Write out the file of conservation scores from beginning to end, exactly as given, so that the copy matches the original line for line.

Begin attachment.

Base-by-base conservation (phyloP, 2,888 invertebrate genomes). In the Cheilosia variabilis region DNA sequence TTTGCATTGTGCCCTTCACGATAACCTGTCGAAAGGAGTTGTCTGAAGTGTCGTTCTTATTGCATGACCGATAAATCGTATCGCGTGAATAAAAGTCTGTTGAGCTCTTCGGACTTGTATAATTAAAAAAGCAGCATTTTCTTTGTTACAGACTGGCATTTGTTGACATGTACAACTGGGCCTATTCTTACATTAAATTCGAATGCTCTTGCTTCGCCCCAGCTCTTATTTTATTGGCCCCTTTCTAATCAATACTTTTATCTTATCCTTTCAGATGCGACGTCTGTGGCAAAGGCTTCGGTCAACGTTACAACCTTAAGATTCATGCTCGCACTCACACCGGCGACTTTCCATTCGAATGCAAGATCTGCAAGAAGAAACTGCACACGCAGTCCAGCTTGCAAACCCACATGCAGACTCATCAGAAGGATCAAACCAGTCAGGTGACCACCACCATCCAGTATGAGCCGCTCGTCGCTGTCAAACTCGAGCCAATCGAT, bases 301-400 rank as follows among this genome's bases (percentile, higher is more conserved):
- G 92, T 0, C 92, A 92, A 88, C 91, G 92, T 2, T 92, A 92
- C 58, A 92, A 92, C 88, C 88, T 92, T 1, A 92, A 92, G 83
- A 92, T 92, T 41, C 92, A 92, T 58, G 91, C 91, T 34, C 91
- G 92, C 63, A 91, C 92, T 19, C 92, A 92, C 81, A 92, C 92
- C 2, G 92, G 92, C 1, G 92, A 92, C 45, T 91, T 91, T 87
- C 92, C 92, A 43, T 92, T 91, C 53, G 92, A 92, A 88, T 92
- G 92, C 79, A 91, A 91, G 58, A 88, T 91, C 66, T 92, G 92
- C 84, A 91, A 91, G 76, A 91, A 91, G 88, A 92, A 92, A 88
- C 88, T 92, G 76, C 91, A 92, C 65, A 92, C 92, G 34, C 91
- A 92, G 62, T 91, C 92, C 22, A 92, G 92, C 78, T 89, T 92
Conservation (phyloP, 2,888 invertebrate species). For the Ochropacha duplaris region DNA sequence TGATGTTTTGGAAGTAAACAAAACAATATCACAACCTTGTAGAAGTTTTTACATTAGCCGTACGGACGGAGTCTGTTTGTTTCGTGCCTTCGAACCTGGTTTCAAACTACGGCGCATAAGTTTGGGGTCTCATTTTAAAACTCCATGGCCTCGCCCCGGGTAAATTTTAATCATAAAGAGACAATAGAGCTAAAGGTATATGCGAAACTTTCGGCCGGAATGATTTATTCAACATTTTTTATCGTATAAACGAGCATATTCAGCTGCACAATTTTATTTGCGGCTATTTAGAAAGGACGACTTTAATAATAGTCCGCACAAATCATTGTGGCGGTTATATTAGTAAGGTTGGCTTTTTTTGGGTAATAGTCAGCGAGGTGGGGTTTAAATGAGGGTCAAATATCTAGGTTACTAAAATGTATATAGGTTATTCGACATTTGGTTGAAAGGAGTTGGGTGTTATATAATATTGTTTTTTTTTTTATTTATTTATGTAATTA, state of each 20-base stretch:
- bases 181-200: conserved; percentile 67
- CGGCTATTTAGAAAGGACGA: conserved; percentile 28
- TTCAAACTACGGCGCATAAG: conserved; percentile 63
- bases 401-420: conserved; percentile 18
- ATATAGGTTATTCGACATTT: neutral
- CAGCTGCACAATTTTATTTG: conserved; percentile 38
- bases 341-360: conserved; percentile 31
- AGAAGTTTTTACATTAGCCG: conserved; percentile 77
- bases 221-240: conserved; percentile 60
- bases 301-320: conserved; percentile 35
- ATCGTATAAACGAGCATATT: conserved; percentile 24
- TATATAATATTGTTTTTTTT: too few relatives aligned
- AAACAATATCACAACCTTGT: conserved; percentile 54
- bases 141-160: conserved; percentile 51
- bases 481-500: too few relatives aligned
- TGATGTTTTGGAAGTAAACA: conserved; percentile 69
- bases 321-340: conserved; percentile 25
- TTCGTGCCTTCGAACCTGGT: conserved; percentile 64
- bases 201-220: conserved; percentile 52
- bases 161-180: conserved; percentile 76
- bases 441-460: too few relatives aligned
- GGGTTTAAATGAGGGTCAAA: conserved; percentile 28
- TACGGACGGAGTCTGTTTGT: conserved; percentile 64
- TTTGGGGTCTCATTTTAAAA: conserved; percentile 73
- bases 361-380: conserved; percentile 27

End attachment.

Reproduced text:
Base-by-base conservation (phyloP, 2,888 invertebrate genomes). In the Cheilosia variabilis region DNA sequence TTTGCATTGTGCCCTTCACGATAACCTGTCGAAAGGAGTTGTCTGAAGTGTCGTTCTTATTGCATGACCGATAAATCGTATCGCGTGAATAAAAGTCTGTTGAGCTCTTCGGACTTGTATAATTAAAAAAGCAGCATTTTCTTTGTTACAGACTGGCATTTGTTGACATGTACAACTGGGCCTATTCTTACATTAAATTCGAATGCTCTTGCTTCGCCCCAGCTCTTATTTTATTGGCCCCTTTCTAATCAATACTTTTATCTTATCCTTTCAGATGCGACGTCTGTGGCAAAGGCTTCGGTCAACGTTACAACCTTAAGATTCATGCTCGCACTCACACCGGCGACTTTCCATTCGAATGCAAGATCTGCAAGAAGAAACTGCACACGCAGTCCAGCTTGCAAACCCACATGCAGACTCATCAGAAGGATCAAACCAGTCAGGTGACCACCACCATCCAGTATGAGCCGCTCGTCGCTGTCAAACTCGAGCCAATCGAT, bases 301-400 rank as follows among this genome's bases (percentile, higher is more conserved):
- G 92, T 0, C 92, A 92, A 88, C 91, G 92, T 2, T 92, A 92
- C 58, A 92, A 92, C 88, C 88, T 92, T 1, A 92, A 92, G 83
- A 92, T 92, T 41, C 92, A 92, T 58, G 91, C 91, T 34, C 91
- G 92, C 63, A 91, C 92, T 19, C 92, A 92, C 81, A 92, C 92
- C 2, G 92, G 92, C 1, G 92, A 92, C 45, T 91, T 91, T 87
- C 92, C 92, A 43, T 92, T 91, C 53, G 92, A 92, A 88, T 92
- G 92, C 79, A 91, A 91, G 58, A 88, T 91, C 66, T 92, G 92
- C 84, A 91, A 91, G 76, A 91, A 91, G 88, A 92, A 92, A 88
- C 88, T 92, G 76, C 91, A 92, C 65, A 92, C 92, G 34, C 91
- A 92, G 62, T 91, C 92, C 22, A 92, G 92, C 78, T 89, T 92
Conservation (phyloP, 2,888 invertebrate species). For the Ochropacha duplaris region DNA sequence TGATGTTTTGGAAGTAAACAAAACAATATCACAACCTTGTAGAAGTTTTTACATTAGCCGTACGGACGGAGTCTGTTTGTTTCGTGCCTTCGAACCTGGTTTCAAACTACGGCGCATAAGTTTGGGGTCTCATTTTAAAACTCCATGGCCTCGCCCCGGGTAAATTTTAATCATAAAGAGACAATAGAGCTAAAGGTATATGCGAAACTTTCGGCCGGAATGATTTATTCAACATTTTTTATCGTATAAACGAGCATATTCAGCTGCACAATTTTATTTGCGGCTATTTAGAAAGGACGACTTTAATAATAGTCCGCACAAATCATTGTGGCGGTTATATTAGTAAGGTTGGCTTTTTTTGGGTAATAGTCAGCGAGGTGGGGTTTAAATGAGGGTCAAATATCTAGGTTACTAAAATGTATATAGGTTATTCGACATTTGGTTGAAAGGAGTTGGGTGTTATATAATATTGTTTTTTTTTTTATTTATTTATGTAATTA, state of each 20-base stretch:
- bases 181-200: conserved; percentile 67
- CGGCTATTTAGAAAGGACGA: conserved; percentile 28
- TTCAAACTACGGCGCATAAG: conserved; percentile 63
- bases 401-420: conserved; percentile 18
- ATATAGGTTATTCGACATTT: neutral
- CAGCTGCACAATTTTATTTG: conserved; percentile 38
- bases 341-360: conserved; percentile 31
- AGAAGTTTTTACATTAGCCG: conserved; percentile 77
- bases 221-240: conserved; percentile 60
- bases 301-320: conserved; percentile 35
- ATCGTATAAACGAGCATATT: conserved; percentile 24
- TATATAATATTGTTTTTTTT: too few relatives aligned
- AAACAATATCACAACCTTGT: conserved; percentile 54
- bases 141-160: conserved; percentile 51
- bases 481-500: too few relatives aligned
- TGATGTTTTGGAAGTAAACA: conserved; percentile 69
- bases 321-340: conserved; percentile 25
- TTCGTGCCTTCGAACCTGGT: conserved; percentile 64
- bases 201-220: conserved; percentile 52
- bases 161-180: conserved; percentile 76
- bases 441-460: too few relatives aligned
- GGGTTTAAATGAGGGTCAAA: conserved; percentile 28
- TACGGACGGAGTCTGTTTGT: conserved; percentile 64
- TTTGGGGTCTCATTTTAAAA: conserved; percentile 73
- bases 361-380: conserved; percentile 27